A new study from New York University identifies a correlation between brain waves and the perception of music. The research, led by Keith Doelling, shows how brain rhythms are used to process music and how perception of notes and melodies varies between musicians and non-musicians.
“We’ve isolated the rhythms in the brain that match rhythms in music,” explains Keith Doelling, “Specifically, our findings show that the presence of these rhythms enhances our perception of music and of pitch changes.”
It was previously proven that brain rhythms are highly synchronized with speech, but the study emphasizes a newly discovered role that brain rhythms play in the detection of music sequences, specifically that musical training can enhance the functional role of brain rhythms.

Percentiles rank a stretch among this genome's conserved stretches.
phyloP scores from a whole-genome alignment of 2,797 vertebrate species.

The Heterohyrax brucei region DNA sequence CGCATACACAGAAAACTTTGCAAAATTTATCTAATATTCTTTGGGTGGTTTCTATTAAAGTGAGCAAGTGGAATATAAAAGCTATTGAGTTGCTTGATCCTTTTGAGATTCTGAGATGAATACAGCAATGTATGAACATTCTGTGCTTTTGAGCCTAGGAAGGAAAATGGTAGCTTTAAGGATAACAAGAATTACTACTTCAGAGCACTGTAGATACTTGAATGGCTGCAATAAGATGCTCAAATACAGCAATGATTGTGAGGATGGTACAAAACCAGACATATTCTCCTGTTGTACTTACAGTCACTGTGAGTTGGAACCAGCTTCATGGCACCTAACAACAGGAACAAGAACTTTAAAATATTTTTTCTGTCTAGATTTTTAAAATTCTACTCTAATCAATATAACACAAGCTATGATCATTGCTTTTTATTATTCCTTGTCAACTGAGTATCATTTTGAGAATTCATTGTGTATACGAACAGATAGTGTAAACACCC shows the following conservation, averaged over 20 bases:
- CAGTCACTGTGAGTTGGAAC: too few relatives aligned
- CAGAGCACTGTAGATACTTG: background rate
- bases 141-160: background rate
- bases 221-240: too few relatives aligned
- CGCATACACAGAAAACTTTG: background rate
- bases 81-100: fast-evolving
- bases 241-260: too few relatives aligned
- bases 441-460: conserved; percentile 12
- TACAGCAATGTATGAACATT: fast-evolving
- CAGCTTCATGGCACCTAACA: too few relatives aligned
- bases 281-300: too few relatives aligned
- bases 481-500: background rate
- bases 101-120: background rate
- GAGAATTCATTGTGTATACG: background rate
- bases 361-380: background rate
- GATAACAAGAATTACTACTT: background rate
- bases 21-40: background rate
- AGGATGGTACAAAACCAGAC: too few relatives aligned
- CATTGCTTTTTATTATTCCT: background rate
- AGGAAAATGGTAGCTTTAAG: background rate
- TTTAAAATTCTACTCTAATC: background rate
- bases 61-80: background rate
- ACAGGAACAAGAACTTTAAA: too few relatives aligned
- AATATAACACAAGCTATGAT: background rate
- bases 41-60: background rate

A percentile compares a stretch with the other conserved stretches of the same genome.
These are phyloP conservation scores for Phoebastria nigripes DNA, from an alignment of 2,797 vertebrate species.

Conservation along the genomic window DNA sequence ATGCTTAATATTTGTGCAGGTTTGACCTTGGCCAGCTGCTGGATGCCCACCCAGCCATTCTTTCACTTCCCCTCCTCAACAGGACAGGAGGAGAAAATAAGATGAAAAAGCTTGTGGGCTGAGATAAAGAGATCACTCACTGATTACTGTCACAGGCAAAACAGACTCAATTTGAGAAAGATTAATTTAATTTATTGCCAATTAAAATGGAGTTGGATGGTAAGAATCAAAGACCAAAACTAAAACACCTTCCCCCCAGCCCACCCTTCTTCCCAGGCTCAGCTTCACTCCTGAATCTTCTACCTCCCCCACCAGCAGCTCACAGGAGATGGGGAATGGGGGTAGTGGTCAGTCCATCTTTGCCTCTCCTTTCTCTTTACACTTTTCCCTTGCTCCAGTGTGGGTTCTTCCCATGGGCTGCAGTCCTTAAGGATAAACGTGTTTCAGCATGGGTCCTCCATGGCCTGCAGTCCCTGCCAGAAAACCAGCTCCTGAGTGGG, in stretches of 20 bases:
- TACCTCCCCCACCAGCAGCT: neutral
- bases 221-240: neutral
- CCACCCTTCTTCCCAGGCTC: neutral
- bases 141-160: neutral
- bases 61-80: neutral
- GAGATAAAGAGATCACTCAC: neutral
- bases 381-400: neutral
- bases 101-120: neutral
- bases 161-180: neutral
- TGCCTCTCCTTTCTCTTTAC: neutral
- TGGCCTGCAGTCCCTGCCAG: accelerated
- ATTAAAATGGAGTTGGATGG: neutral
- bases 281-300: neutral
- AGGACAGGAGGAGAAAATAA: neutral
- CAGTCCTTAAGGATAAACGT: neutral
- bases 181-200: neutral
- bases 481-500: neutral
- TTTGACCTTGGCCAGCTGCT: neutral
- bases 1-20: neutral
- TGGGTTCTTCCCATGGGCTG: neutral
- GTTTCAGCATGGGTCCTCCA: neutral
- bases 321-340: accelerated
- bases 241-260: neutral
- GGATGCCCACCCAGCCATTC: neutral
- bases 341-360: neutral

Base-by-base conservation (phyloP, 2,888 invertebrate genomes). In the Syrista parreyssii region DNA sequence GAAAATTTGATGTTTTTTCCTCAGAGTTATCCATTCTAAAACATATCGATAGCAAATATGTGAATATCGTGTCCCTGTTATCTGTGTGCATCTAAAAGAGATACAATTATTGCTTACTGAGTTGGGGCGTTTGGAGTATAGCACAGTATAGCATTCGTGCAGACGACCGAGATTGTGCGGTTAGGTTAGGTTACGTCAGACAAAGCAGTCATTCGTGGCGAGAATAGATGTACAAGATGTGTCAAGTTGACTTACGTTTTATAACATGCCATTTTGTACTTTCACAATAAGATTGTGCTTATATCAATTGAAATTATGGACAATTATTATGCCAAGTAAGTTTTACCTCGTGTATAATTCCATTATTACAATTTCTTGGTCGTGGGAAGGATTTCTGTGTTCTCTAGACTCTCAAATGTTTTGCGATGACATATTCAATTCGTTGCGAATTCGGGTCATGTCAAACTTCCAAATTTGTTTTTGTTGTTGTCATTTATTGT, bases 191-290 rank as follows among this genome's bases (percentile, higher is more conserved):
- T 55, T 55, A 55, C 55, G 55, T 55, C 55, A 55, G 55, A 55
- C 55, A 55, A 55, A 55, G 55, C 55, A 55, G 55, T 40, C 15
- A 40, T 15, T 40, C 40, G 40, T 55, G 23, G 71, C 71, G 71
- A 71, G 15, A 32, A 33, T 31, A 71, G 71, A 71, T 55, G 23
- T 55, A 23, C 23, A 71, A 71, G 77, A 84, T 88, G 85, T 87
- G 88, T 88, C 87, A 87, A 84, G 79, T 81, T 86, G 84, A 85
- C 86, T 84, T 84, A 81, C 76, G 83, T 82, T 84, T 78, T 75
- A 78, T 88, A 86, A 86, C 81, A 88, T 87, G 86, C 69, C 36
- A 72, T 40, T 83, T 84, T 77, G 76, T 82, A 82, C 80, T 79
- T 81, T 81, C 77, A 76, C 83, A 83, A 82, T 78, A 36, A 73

The NYU researchers conducted three experiments, using magnetoencephalography (MEG). They asked musicians and non-musicians to detect short pitch distortions in 13-second clips of classic piano music. The findings showed that both groups could synchronize with faster music, but only the musicians could match their brain rhythms and keep time with unusually slow clips.
The researchers say that non-musicians are unable to process slower music as a continuously melody rather than as individual notes, meaning their brain rhythms can’t process the sound like musicians can. Maybe those piano lessons would have paid off, after all!